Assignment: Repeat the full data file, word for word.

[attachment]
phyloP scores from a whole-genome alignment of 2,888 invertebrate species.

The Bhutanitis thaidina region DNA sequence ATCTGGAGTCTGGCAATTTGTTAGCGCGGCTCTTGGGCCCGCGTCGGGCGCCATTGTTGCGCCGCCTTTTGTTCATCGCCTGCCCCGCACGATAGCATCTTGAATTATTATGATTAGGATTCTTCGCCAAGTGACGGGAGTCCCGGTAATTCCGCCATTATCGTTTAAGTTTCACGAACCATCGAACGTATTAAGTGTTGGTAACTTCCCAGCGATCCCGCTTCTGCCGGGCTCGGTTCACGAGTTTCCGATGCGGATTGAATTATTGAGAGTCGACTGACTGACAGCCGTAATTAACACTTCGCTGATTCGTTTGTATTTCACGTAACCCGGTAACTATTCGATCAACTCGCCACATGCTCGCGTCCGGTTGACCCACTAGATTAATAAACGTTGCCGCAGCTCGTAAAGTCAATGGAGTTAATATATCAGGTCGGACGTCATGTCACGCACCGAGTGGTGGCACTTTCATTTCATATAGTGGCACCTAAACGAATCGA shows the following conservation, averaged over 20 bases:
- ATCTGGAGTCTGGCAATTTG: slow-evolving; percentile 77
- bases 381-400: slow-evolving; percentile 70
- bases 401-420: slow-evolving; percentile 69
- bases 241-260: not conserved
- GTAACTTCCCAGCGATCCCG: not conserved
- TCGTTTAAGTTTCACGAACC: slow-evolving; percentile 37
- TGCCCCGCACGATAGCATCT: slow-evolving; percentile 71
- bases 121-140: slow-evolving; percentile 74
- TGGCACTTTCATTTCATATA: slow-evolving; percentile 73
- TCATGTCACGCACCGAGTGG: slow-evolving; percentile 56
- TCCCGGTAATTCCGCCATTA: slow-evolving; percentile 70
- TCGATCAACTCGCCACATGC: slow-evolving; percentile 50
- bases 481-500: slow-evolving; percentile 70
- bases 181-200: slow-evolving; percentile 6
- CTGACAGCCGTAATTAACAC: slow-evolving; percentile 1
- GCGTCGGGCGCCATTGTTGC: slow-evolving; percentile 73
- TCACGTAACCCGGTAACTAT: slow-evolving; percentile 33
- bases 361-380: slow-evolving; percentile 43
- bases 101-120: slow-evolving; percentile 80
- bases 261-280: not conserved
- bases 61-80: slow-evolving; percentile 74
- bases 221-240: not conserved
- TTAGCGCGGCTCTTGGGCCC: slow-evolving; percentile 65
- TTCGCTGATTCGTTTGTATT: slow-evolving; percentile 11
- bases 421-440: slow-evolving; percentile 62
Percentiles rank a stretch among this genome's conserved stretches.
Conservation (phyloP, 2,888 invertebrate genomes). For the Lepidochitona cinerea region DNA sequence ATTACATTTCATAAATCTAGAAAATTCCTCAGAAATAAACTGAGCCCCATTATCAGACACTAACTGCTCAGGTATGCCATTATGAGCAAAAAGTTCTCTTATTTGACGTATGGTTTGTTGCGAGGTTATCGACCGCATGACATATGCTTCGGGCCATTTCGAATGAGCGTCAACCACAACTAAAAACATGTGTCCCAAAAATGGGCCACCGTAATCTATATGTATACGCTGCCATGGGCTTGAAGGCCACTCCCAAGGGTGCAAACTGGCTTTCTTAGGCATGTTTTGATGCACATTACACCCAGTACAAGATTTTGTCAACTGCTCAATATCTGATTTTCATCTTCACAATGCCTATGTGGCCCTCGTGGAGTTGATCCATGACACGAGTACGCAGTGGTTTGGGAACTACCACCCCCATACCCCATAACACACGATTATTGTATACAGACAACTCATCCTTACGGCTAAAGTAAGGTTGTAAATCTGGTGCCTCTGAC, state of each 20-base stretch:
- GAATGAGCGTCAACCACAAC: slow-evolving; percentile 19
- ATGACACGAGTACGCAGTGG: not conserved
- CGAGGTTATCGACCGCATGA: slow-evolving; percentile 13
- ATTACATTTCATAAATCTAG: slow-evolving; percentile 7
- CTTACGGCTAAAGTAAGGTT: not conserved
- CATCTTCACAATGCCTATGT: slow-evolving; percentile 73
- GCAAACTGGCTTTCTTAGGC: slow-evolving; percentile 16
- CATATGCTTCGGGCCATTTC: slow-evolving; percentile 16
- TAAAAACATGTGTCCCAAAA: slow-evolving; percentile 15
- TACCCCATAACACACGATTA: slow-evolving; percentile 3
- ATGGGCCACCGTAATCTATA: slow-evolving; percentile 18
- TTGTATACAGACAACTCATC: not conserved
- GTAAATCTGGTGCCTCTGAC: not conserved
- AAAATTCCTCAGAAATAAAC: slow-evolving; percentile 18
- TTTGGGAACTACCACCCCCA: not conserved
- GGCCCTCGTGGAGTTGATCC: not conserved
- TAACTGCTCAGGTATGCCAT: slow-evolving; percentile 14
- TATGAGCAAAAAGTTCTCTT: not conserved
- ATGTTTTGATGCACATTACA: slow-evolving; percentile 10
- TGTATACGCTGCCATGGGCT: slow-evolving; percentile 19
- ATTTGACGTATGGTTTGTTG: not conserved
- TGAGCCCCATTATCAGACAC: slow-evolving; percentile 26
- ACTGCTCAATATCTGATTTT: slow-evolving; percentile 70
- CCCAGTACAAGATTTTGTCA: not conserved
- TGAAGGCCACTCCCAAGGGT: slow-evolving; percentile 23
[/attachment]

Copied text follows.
phyloP scores from a whole-genome alignment of 2,888 invertebrate species.

The Bhutanitis thaidina region DNA sequence ATCTGGAGTCTGGCAATTTGTTAGCGCGGCTCTTGGGCCCGCGTCGGGCGCCATTGTTGCGCCGCCTTTTGTTCATCGCCTGCCCCGCACGATAGCATCTTGAATTATTATGATTAGGATTCTTCGCCAAGTGACGGGAGTCCCGGTAATTCCGCCATTATCGTTTAAGTTTCACGAACCATCGAACGTATTAAGTGTTGGTAACTTCCCAGCGATCCCGCTTCTGCCGGGCTCGGTTCACGAGTTTCCGATGCGGATTGAATTATTGAGAGTCGACTGACTGACAGCCGTAATTAACACTTCGCTGATTCGTTTGTATTTCACGTAACCCGGTAACTATTCGATCAACTCGCCACATGCTCGCGTCCGGTTGACCCACTAGATTAATAAACGTTGCCGCAGCTCGTAAAGTCAATGGAGTTAATATATCAGGTCGGACGTCATGTCACGCACCGAGTGGTGGCACTTTCATTTCATATAGTGGCACCTAAACGAATCGA shows the following conservation, averaged over 20 bases:
- ATCTGGAGTCTGGCAATTTG: slow-evolving; percentile 77
- bases 381-400: slow-evolving; percentile 70
- bases 401-420: slow-evolving; percentile 69
- bases 241-260: not conserved
- GTAACTTCCCAGCGATCCCG: not conserved
- TCGTTTAAGTTTCACGAACC: slow-evolving; percentile 37
- TGCCCCGCACGATAGCATCT: slow-evolving; percentile 71
- bases 121-140: slow-evolving; percentile 74
- TGGCACTTTCATTTCATATA: slow-evolving; percentile 73
- TCATGTCACGCACCGAGTGG: slow-evolving; percentile 56
- TCCCGGTAATTCCGCCATTA: slow-evolving; percentile 70
- TCGATCAACTCGCCACATGC: slow-evolving; percentile 50
- bases 481-500: slow-evolving; percentile 70
- bases 181-200: slow-evolving; percentile 6
- CTGACAGCCGTAATTAACAC: slow-evolving; percentile 1
- GCGTCGGGCGCCATTGTTGC: slow-evolving; percentile 73
- TCACGTAACCCGGTAACTAT: slow-evolving; percentile 33
- bases 361-380: slow-evolving; percentile 43
- bases 101-120: slow-evolving; percentile 80
- bases 261-280: not conserved
- bases 61-80: slow-evolving; percentile 74
- bases 221-240: not conserved
- TTAGCGCGGCTCTTGGGCCC: slow-evolving; percentile 65
- TTCGCTGATTCGTTTGTATT: slow-evolving; percentile 11
- bases 421-440: slow-evolving; percentile 62
Percentiles rank a stretch among this genome's conserved stretches.
Conservation (phyloP, 2,888 invertebrate genomes). For the Lepidochitona cinerea region DNA sequence ATTACATTTCATAAATCTAGAAAATTCCTCAGAAATAAACTGAGCCCCATTATCAGACACTAACTGCTCAGGTATGCCATTATGAGCAAAAAGTTCTCTTATTTGACGTATGGTTTGTTGCGAGGTTATCGACCGCATGACATATGCTTCGGGCCATTTCGAATGAGCGTCAACCACAACTAAAAACATGTGTCCCAAAAATGGGCCACCGTAATCTATATGTATACGCTGCCATGGGCTTGAAGGCCACTCCCAAGGGTGCAAACTGGCTTTCTTAGGCATGTTTTGATGCACATTACACCCAGTACAAGATTTTGTCAACTGCTCAATATCTGATTTTCATCTTCACAATGCCTATGTGGCCCTCGTGGAGTTGATCCATGACACGAGTACGCAGTGGTTTGGGAACTACCACCCCCATACCCCATAACACACGATTATTGTATACAGACAACTCATCCTTACGGCTAAAGTAAGGTTGTAAATCTGGTGCCTCTGAC, state of each 20-base stretch:
- GAATGAGCGTCAACCACAAC: slow-evolving; percentile 19
- ATGACACGAGTACGCAGTGG: not conserved
- CGAGGTTATCGACCGCATGA: slow-evolving; percentile 13
- ATTACATTTCATAAATCTAG: slow-evolving; percentile 7
- CTTACGGCTAAAGTAAGGTT: not conserved
- CATCTTCACAATGCCTATGT: slow-evolving; percentile 73
- GCAAACTGGCTTTCTTAGGC: slow-evolving; percentile 16
- CATATGCTTCGGGCCATTTC: slow-evolving; percentile 16
- TAAAAACATGTGTCCCAAAA: slow-evolving; percentile 15
- TACCCCATAACACACGATTA: slow-evolving; percentile 3
- ATGGGCCACCGTAATCTATA: slow-evolving; percentile 18
- TTGTATACAGACAACTCATC: not conserved
- GTAAATCTGGTGCCTCTGAC: not conserved
- AAAATTCCTCAGAAATAAAC: slow-evolving; percentile 18
- TTTGGGAACTACCACCCCCA: not conserved
- GGCCCTCGTGGAGTTGATCC: not conserved
- TAACTGCTCAGGTATGCCAT: slow-evolving; percentile 14
- TATGAGCAAAAAGTTCTCTT: not conserved
- ATGTTTTGATGCACATTACA: slow-evolving; percentile 10
- TGTATACGCTGCCATGGGCT: slow-evolving; percentile 19
- ATTTGACGTATGGTTTGTTG: not conserved
- TGAGCCCCATTATCAGACAC: slow-evolving; percentile 26
- ACTGCTCAATATCTGATTTT: slow-evolving; percentile 70
- CCCAGTACAAGATTTTGTCA: not conserved
- TGAAGGCCACTCCCAAGGGT: slow-evolving; percentile 23